"However, this second approach, too, has significant limitations. Because a portion of the returned sample beam is deflected to the CSLO pinhole, the OCT signal strength is reduced. It also does not maximize the signal to the CSLO detector because the cladding of the OCT single mode fiber absorbs a significant amount of the returned sample beam that could have been used for the CSLO image.

"In U.S. Pat. No. 7,382,464, a novel dual-waveguiding module is disclosed for efficient collection and separation of OCT and CSLO signals. The two signals are separated by channeling most of the multi-mode guided optical power to a CSLO detector. The non-tapped single-mode guided optical wave is further sent to a pure single-mode fiber of a standard OCT system for OCT image generation. That invention achieves highly efficient optical power usage and hence high signal to noise ratio, together with inherent pixel-to-pixel registration of the OCT and CSLO images, and a cost reduction of the combined OCT/CSLO system. A specialized fiber optic is required for this approach.

"Here we present another approach to generating simultaneous high quality OCT and CSLO images without use of this specialized fiber optic."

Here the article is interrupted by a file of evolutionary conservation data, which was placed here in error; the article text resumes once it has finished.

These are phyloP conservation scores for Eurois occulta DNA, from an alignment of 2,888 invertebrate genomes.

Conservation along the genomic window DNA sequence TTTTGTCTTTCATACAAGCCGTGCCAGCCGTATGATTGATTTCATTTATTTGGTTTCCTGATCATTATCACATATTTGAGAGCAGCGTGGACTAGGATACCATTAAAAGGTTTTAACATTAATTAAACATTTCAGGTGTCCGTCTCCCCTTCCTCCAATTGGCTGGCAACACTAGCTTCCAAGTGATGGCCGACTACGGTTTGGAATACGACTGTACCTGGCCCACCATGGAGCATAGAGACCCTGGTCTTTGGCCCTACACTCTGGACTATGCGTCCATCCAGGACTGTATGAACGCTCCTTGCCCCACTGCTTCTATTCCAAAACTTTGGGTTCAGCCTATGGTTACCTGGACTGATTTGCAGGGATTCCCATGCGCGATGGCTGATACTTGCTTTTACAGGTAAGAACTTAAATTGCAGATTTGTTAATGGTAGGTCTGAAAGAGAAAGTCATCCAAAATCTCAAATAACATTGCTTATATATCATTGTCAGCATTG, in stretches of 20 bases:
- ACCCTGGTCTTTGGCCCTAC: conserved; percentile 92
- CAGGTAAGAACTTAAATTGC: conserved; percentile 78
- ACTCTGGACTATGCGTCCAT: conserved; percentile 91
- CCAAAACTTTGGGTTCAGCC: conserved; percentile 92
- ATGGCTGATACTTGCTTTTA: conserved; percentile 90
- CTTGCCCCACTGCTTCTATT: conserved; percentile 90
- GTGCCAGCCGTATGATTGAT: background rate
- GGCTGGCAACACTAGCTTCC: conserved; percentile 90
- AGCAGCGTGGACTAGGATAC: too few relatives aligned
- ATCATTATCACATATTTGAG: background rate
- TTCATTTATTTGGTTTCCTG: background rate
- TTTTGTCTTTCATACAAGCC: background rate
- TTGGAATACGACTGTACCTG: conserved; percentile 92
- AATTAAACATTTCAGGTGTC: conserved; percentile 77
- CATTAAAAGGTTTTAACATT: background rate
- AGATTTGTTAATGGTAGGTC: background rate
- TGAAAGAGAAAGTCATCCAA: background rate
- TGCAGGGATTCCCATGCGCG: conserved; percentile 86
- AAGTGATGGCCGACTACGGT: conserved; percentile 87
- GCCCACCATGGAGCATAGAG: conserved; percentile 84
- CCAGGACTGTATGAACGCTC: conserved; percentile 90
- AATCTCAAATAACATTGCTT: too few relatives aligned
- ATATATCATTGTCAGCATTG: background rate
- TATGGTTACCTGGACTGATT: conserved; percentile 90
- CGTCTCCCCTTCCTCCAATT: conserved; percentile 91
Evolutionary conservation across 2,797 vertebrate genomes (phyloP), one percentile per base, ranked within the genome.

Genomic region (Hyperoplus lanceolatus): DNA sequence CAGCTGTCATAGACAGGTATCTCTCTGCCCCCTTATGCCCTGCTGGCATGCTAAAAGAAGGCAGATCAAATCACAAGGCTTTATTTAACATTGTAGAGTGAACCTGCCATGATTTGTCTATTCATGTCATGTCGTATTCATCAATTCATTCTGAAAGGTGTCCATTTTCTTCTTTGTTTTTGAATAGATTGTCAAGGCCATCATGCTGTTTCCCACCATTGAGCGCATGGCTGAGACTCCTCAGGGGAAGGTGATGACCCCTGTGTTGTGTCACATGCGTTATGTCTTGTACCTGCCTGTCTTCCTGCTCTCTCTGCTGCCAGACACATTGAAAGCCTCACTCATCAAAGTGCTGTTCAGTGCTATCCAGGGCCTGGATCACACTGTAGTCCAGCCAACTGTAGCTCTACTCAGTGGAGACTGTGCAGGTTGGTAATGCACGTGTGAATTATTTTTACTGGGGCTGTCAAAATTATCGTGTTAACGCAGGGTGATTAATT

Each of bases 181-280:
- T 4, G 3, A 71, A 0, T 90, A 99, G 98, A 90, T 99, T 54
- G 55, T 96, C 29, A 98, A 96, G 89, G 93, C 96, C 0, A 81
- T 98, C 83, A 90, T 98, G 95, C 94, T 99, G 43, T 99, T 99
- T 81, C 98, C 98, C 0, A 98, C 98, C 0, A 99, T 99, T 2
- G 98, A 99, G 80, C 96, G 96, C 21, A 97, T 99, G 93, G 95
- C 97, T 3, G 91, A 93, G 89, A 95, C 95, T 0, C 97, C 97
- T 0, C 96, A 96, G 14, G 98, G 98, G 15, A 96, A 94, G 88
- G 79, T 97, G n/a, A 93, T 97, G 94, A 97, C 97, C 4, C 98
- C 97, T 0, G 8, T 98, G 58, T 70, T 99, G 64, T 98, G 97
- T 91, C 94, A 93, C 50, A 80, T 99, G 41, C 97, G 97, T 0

Supplementing the background information on this patent, NewsRx reporters also obtained the inventors' summary information for this patent: "In this invention, normally uncollected OCT signal is used to generate a confocal image of the sample without affecting the OCT functionality by spatially separating the signal with selective reflecting or beam directing devices. A further aspect of the invention is the ability to increase the frame rate of the 2D confocal imaging. In the invention described herein, since the CSLO signal can be recorded independently from the OCT signal, the frame rate of the CSLO images is limited by the galvanometer scanning rates, which is currently about 4.times. faster than state of the art camera speeds. Raising the scan speed of the conventional scanners to the mechanical and electrical limits results in a faster frame rate for CSLO image generation."

For the URL and additional information on this patent, see: Qiu, Yue; Tzeng, Hueyming. Two-Dimensional Confocal Imaging Using OCT Light Source and Scan Optics. U.S. Patent Number 8783868, filed December 21, 2012, and published online on July 22, 2014. Patent URL:

Keywords for this news article include: Imaging Technology, Carl Zeiss Meditec Inc., Optical Coherence Tomography.

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Source: Health & Medicine Week